From Publishers Weekly
Kristeva (Powers of Horror
) delivers a focused and insightful discussion of religious belief. With material culled from various interviews, articles and lectures, the book is less a unified argument than a sprawling analysis of religion in major psychological and philosophical literature (e.g., Freud, Arendt, Winnicot), fiction (e.g., Proust) and in private life (Kristeva makes wonderful use of Saint Teresa of Avila's writings) underscored by her claim that sharable knowledge of the inner religious experience is possible and could develop into an important field of discourse. Kristeva provides neither an attack on nor a support of religious belief; her interest is in drawing other disciplines into the discussion. She uses psychoanalytic techniques to comprehend religious experience, the clash of religions, notions of genius, theories of suffering and sexuality and the debt modern humanism owes to Christianity's emphasis on self-questioning. Compelling and remarkable for its staunch unwillingness to take sides, this book sets forth Kristeva's most sustained treatment of religion in a format that will interest both scholars and anyone looking for an accessible introduction to her methods and preoccupations. (Oct.)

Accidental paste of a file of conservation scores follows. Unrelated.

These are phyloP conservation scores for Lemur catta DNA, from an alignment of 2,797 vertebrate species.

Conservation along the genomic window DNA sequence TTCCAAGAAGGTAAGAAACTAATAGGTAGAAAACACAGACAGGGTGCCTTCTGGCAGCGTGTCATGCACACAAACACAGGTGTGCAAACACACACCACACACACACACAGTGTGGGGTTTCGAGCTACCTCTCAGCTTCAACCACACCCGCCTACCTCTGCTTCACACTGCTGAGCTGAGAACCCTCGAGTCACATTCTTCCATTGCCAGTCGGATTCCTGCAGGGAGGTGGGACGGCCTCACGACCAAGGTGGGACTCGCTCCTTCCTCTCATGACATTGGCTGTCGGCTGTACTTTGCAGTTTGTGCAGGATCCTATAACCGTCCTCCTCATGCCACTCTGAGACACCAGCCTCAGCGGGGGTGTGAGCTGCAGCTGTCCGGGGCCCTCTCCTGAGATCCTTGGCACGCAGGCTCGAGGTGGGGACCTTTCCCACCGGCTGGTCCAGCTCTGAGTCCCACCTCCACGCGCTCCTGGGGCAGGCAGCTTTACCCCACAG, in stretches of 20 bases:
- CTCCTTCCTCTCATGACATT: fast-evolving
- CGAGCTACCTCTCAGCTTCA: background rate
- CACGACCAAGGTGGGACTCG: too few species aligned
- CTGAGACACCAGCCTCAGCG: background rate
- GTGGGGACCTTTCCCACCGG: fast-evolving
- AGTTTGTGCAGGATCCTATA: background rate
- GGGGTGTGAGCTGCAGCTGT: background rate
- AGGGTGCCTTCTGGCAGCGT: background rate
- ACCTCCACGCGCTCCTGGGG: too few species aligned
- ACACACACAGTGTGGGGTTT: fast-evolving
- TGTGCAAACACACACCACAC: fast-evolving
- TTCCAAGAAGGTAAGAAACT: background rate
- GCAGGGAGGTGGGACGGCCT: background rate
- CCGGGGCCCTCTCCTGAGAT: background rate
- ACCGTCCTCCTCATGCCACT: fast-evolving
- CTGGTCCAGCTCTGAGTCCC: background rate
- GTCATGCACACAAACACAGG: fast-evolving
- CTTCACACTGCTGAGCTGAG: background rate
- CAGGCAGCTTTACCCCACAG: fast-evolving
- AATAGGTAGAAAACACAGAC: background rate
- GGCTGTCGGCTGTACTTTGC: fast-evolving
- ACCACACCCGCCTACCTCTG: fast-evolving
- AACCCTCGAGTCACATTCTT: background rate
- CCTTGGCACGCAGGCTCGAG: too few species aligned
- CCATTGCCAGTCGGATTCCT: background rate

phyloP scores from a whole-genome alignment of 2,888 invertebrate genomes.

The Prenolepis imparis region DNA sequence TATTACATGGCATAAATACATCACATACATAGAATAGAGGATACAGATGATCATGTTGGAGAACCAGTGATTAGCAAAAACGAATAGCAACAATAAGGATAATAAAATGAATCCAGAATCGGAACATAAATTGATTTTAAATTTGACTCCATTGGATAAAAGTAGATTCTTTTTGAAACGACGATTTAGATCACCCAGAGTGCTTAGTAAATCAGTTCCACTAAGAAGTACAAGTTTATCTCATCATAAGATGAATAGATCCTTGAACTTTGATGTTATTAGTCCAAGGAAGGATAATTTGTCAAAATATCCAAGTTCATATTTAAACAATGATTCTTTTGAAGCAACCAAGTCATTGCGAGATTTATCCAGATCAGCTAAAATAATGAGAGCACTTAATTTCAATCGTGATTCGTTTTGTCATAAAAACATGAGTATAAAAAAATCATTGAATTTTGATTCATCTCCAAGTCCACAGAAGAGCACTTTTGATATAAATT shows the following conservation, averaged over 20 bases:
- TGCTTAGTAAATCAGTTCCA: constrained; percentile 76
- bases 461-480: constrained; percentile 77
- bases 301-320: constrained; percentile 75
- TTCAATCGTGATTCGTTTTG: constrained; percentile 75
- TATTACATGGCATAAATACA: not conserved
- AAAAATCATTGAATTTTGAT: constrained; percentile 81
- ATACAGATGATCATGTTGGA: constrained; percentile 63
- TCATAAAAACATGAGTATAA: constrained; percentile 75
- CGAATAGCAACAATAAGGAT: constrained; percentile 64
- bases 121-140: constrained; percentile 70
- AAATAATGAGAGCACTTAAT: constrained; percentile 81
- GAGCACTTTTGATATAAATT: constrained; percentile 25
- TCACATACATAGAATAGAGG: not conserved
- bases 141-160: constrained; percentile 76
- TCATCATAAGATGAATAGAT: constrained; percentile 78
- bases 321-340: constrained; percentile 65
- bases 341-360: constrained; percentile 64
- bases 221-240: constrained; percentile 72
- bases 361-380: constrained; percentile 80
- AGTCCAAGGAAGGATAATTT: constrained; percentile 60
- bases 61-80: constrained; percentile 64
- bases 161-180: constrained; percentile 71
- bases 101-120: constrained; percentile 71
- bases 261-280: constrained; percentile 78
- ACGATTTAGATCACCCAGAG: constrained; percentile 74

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Nowhere else does Julia Kristeva provide such a sustained treatment of her views on religion. Kristeva scholars and students will find this book an indispensable text.
(Noelle McAfee, George Mason University)
A focused and insightful discussion of religious belief... compelling and remarkable.
In this book, Julia Kristeva analyzes various pressing issues of our time, including the crisis in the Middle East, terrorism, depression, anorexia, and addiction, along with a general crisis of meaning. With her customary brilliance, she argues that belief and faith make it possible to speak but also to question. Provocatively, she describes a vein of Christianity and Catholicism that open up rather than close down that infinite questioning, which she maintains is necessary to delay the death drive. Here, Kristeva uses her incisive psychoanalytic acumen to diagnose the 'culture wars' and the 'clash of religions' that threaten world peace.
(Kelly Oliver, Vanderbilt University, and editor of The Portable Kristeva
A helpful commentary and introduction to Kristeva's major work over the last two decades... recommended.
Readers... will be exposed to an impressive... crystallization of [Kristeva's] religious and psychoanalytic thought.
(Elaine P. Zicker Bryn Mawr Review of Comparative Literature